Clinical transformation: Where the rubber meets the road

It’s National Health IT Week and Washington, D.C. has been buzzing with policy discussions and forums exploring the value of information technology and its role in transforming our healthcare system. But amid the prognosticating and back-patting is the realization that although IT can be a powerful catalyst for change, it is merely a tool. Unless the changes are accompanied by true clinical transformation -- fundamentally altering the way care is delivered, not just automating existing processes -- the chances of long-term success are slim.

In a report issued last week, the Institute of Medicine (IOM) identified a set of recommendations that would help the U.S. healthcare system achieve its full potential. At the top of the list – a systematic approach to fostering a “continuous learning” system - is using IT more effectively. The inevitable comparisons were made to other industries (banking, manufacturing) that use data to inform decision-making, improve service and efficiency, and engage consumers. The IOM’s proposals were nothing new, but the message was clear: we’ve got the tools, but we’re not optimizing them.

So where’s the disconnect? While healthcare has been slower to adopt IT than other industries, we are making deliberate and steady progress. But it’s embarrassing that 20 percent of patients report that test results or patient records were not transferred in time for an appointment. Or that 25 percent of patients undergo duplicative medical tests so their provider can have accurate information for a diagnosis. (See infographic.)

The key to success is clinical transformation, where people, processes and technology are aligned to achieve the greatest value from IT investments. Here are some concrete steps for getting there:

  • Reframe the culture – For care transformation to succeed, it must be woven into the fabric of the organization and be supported by the highest levels of governance.
  • Create improvement capability – The organization must use a flexible framework for solving problems and applying knowledge.
  • Collaborate across boundaries – Cross-disciplinary teams – including physicians and all involved departments - are critical when redesigning workflow to ensure effective, long-term results.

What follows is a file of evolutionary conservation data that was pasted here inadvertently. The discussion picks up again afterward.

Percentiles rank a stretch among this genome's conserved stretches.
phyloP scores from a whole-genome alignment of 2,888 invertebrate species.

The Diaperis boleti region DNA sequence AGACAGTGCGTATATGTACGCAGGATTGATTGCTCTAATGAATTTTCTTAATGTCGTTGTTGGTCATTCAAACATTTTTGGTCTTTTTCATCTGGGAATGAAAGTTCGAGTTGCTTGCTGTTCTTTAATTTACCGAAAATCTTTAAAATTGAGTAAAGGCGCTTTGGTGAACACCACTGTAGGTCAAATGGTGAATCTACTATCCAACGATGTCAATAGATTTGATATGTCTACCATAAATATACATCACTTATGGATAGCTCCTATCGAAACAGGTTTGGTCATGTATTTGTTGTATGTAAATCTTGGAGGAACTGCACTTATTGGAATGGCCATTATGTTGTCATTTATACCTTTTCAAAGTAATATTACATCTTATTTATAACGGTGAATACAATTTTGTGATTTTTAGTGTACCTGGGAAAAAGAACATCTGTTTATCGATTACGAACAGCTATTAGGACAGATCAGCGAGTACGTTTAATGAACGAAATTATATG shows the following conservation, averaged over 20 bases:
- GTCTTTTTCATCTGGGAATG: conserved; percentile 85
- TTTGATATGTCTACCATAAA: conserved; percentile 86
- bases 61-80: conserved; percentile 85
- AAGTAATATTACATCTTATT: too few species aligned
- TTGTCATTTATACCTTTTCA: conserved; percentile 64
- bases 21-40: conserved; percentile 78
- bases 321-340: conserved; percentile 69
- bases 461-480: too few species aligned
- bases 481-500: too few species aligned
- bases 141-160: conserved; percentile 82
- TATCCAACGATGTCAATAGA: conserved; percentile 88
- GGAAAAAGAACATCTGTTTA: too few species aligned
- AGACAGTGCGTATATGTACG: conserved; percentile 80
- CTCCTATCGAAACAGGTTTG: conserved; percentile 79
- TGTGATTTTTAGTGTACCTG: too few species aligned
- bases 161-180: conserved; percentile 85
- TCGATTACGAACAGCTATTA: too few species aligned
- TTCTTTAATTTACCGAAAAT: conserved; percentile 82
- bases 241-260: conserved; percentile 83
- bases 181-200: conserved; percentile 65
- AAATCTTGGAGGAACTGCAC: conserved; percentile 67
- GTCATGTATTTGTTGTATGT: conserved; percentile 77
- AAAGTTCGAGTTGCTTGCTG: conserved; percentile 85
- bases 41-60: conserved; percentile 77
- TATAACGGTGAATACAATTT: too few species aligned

• Make decisions based on evidence – Data, not anecdotes, must drive process improvements and performance.
  • Drive results and benefits – Monitor results ruthlessly and keep tweaking as needed.
  • Maintain constancy and ongoing focus – The attention of leadership on the importance of care transformation must be present, palpable and persistent.
  • Allocate resources – Ensuring the adequacy of people, time and funds in support of an initiative sends critical messages and generates support.

According to the IOM, incremental upgrades and changes by individual hospitals or providers are no longer sufficient. Substantial improvements in raising quality and lowering costs will necessitate embracing new technologies to collect and tap clinical data at the point of care, engaging patients and their families as partners, establishing greater teamwork and transparency within healthcare organizations, and aligning incentives and payment systems to emphasize the value and outcomes of care.

Everyone – government, providers, payers, pharma and life sciences companies, and patients – has a role to play and IT can help connect the dots. But only if it is coupled with a commitment to radically redefining the way healthcare is delivered. Our patients are counting on it.

I’m interested in hearing what barriers you face in integrating IT initiatives within your organization and what you have done to keep pressing forward.  

Copyright © 2012 IDG Communications, Inc.

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